6 Typical Tuscan Dishes (That Aren’t Bistecca alla Fiorentina!)

So you’re headed to Florence?  We imagine your mouth is already watering just thinking about the famous bistecca alla fiorentina!

Of course, the steak has reached world fame for its excellence. But while a delicious luxury, this dish is actually not the ideal representation of Florentine cuisine. 

Close up of meat being cut on a plate

In fact, while the Medici and other nobles may have enjoyed these juicy steaks, the majority of the Florentine locals were enjoying a much more humble cuisine. Many locals throughout history couldn’t afford much, but with what they could get their hands on they created delicious simple dishes still loved today. 

The culinary divide is still visible in the restaurants of Florence. While tourists love to head straight for the Fiorentina, you’ll notice locals aren’t digging into it that often. So why not join them and try out a true taste of Firenze? 

Experience an authentic Florence with these seven typical Tuscan dishes that will make you feel like a true local.  

1. Ribollita  

Warm up with hearty ribollita, a soup linked to Florence’s peasant traditions. You’ll find this on the menu mainly in fall and winter. One of the primary ingredients is kale, which real Florentines will only enjoy when in season.  

More of a stew, ribollita (literally “re-boiled” in Italian) came about as a way to not waste food that had gone stale, such as vegetable bits and old bread. The leftover scraps would be mixed in and reboiled to create a satisfying and tasty meal.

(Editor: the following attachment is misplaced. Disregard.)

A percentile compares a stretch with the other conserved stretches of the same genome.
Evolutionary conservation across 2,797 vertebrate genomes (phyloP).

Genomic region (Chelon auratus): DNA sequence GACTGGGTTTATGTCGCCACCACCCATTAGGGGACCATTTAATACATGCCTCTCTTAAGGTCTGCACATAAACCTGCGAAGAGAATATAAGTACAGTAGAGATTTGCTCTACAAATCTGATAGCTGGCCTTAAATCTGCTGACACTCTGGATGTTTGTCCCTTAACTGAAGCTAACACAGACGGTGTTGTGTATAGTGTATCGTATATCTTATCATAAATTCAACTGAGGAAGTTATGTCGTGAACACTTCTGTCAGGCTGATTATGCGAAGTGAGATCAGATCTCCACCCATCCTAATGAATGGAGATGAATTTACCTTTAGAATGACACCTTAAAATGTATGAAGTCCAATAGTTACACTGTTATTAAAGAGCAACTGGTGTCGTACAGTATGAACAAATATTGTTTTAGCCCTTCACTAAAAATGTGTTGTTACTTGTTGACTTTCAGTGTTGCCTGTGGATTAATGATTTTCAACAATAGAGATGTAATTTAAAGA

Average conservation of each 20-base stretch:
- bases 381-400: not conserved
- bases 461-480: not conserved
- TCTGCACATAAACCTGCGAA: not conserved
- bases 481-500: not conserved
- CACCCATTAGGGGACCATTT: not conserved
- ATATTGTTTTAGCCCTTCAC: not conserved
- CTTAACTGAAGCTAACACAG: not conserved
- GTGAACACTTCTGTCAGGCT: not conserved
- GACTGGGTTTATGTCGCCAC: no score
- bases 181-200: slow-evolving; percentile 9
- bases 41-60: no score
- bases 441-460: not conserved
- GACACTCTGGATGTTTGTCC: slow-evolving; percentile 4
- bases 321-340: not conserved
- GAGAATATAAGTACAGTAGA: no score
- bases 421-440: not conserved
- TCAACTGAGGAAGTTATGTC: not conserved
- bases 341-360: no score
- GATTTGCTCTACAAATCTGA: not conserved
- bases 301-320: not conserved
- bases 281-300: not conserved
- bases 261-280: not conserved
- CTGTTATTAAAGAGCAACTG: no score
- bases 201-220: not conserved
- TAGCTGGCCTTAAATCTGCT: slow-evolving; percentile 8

Another key ingredient: Tuscan bread, which is always made without salt. The bread bits are then mixed together with a broth and local vegetables. These include white beans, carrots, potatoes, and any seasonal greens. The trick to this soup is long slow boils to let the bread soak it all up. 

Where to try it out? Trattoria Cibrèo, found nearby Santa Croce is the best place to go for a ribollita in the center! And if you are visiting out of season, you’ll still find their menu filled with typical Florentine dishes to enjoy. 

Typical Tuscan bread and kale soup in a white bowl
Cozy ribollita made with bread and Tuscan kale. Photo credit: Kent Wang

2. Pappa Al Pomodoro 

Another soup made to warm up Florentine palates in the cold months.  

This is one of the most delicious typical Tuscan dishes, made with such simple ingredients and based yet again on the unique saltless Tuscan bread. To make this dish right, you want to wait for the bread to go rock hard stale. Then it gets soaked up in the broth, and slow-cooked with tomatoes to create a chunky tomato soup.  

One last touch is needed to complete this Florentine comfort food: a drizzle of excellent Tuscan olive oil.  

If you want to get a taste of this easy-going dish, in a no-frills, genuine Tuscan trattoria, you should stop by Trattoria I 2 G (Via Bernardo Cennini, 6/red).  It’s a small restaurant adored for its home cooking and warm atmosphere. 

Close up of typical Tuscan tomato soup in a blue and white bowl
Pappa al pomodoro is a staple of rustic Tuscan cuisine. Photo credit: Mike Feist

3. Wild Boar Ragu with Fresh Pasta 

Cinghiale, or wild boar, are found throughout the rolling hills and forests of Tuscany. Being so plentiful, they became a staple in Florentine cuisine, and a tasty addition to complete a steaming plate of pasta. 

Which fresh pasta you may be served differs from one town to another. While most restaurants will probably offer you pappardelle or tagliatelle, both wider flat noodles; you can sometimes grab a real treat: pici!